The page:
Experts convene to discuss community solar

By John David Baldwin on September 22, 2017

Colorado is one of the best markets in the country for community solar. It’s appropriate then that the Centennial State held the first meeting of the growing community solar industry over the summer. The three-day long conference provided an opportunity for attendees to discuss community solar’s successes and the roadblocks that remain.

“More and more consumers, policymakers, and businesses are becoming interested in community solar as a way of expanding affordable, local, clean energy choices for all Americans,” said Hannah Masterjohn, Board Chair of the Coalition for Community Solar Access (CCSA), the trade organization that organized the event. Conference attendees included leading community solar providers, policymakers, advocates and customers.

One of the most pressing topics, as described here, is how to define the “true value” of community solar. “We know that local, distributed, renewable energy resources help make our electric grid stronger and more resilient,” Masterjohn said. “We also know that clean power generation helps save lives and create healthier communities.” The question is how to measure these positive benefits.

Masterjohn affirmed that, though there are many similarities between community solar and rooftop solar, there are differences in determining the true value of each. Both are distributed energy resources that produce energy typically consumed locally, which means they bring significant benefits to the local distribution system, which should be properly valued in both cases.

“However, precise valuation of the energy is [only] step one,” Masterjohn said. “Too many people forget to look ahead to step two, which is deciding how to translate that value into a simple compensation methodology that works for consumers.”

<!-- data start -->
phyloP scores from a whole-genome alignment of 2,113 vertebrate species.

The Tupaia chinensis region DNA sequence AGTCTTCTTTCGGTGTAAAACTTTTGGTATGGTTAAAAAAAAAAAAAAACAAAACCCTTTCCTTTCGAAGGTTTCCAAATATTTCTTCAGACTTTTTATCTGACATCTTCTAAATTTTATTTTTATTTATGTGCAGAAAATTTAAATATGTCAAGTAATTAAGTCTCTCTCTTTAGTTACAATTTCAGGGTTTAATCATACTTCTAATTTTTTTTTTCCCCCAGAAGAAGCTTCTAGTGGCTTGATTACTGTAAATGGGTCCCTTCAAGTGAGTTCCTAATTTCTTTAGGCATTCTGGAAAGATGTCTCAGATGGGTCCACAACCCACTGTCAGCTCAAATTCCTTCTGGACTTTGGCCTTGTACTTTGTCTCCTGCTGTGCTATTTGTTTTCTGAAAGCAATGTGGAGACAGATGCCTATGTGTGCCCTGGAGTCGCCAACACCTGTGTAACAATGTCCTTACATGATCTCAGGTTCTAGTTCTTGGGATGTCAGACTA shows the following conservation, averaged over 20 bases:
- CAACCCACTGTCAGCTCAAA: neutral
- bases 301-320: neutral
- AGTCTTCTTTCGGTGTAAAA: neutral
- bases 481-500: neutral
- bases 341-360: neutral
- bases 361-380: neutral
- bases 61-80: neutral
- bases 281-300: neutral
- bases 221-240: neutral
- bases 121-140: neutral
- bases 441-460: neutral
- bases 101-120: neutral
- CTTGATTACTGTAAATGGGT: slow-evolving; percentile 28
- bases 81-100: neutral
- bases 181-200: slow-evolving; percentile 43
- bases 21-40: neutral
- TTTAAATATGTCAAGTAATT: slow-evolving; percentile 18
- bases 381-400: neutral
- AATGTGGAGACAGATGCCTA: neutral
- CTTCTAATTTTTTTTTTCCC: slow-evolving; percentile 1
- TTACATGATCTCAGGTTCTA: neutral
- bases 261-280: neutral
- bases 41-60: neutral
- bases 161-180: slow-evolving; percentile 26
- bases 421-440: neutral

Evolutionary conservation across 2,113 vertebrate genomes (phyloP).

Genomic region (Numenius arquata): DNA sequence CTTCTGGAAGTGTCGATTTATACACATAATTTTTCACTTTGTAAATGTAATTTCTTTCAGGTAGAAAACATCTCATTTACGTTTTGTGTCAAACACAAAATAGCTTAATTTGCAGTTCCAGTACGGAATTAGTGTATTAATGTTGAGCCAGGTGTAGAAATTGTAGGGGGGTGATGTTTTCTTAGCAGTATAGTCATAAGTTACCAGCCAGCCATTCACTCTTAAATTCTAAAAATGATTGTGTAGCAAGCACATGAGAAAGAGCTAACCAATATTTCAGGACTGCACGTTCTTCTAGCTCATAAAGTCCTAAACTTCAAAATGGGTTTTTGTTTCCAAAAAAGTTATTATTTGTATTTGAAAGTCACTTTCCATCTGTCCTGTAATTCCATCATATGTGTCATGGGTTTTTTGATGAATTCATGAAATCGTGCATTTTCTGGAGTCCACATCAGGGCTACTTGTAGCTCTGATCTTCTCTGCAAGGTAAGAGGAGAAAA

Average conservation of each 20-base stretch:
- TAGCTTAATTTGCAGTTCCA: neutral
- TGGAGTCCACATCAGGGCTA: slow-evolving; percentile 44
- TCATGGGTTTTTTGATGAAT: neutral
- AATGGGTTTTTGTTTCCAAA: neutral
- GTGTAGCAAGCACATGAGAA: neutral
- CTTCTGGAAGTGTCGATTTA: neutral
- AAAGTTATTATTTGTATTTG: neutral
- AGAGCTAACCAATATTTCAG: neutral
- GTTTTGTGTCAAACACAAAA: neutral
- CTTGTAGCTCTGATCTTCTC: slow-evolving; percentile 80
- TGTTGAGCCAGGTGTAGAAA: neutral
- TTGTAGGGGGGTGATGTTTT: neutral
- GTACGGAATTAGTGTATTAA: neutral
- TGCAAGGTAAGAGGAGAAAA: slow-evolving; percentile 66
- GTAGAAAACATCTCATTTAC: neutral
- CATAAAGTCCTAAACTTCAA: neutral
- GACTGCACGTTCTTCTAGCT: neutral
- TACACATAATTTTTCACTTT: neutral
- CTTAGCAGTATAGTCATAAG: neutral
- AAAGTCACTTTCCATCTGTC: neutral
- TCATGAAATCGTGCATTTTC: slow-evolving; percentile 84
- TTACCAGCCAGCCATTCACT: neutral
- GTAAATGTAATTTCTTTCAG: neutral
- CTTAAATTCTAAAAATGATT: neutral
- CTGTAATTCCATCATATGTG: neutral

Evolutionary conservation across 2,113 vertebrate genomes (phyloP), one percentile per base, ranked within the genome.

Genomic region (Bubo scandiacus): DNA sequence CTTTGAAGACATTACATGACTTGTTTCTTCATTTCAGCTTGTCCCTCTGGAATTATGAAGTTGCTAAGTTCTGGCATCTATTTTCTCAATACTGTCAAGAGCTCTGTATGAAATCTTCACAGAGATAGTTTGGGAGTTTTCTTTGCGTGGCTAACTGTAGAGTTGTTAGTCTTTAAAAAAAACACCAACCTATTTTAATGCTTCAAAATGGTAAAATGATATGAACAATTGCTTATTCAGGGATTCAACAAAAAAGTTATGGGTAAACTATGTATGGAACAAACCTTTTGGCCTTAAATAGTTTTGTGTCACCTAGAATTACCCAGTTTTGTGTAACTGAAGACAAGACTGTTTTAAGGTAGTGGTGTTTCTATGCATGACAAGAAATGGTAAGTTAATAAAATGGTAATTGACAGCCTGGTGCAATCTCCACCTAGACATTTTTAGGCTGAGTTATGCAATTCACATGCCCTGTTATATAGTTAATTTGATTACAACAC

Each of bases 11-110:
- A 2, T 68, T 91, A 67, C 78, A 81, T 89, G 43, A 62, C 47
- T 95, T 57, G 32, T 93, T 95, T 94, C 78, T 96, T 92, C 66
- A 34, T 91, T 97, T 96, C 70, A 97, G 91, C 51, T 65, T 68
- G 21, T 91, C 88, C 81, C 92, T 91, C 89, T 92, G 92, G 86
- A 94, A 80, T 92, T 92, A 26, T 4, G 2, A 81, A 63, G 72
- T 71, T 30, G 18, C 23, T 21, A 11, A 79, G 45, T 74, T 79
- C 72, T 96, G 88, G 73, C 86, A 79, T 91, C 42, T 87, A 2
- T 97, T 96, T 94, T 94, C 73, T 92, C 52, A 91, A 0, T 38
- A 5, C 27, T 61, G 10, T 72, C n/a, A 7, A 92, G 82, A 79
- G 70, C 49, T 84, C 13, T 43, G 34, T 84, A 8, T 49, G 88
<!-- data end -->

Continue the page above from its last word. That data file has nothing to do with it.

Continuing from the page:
Masterjohn noted that both residential rooftop solar and community solar serve mass-market residential consumers. Because of this, compensation policies must be simple enough for these consumers to understand so that they are more likely to take part. Net metering is a good example of this. Because it is simple to understand, it is an effective policy. Masterjohn believes any subsequent compensation model needs to be easily comprehensible to consumers.

Policy advocacy was another significant topic discussed. There was general agreement that, at the state level, solar policy should confirm that participating consumers will receive credits on their utility bill for energy produced, and should establish the value at which that energy will be credited. “Summit attendees are working to establish those policy fundamentals in states where they don’t yet exist, and to improve them where they do exist,” Masterjohn said.

“I think that solar advocates and utilities would agree that one of the largest barriers to community solar growth is the outdated utility business model and regulatory framework, and we can and must work together with utilities to change that to create a ‘win-win-win’ for utilities, clean energy companies and consumers.”

A link to download the full agenda of the event can be found here.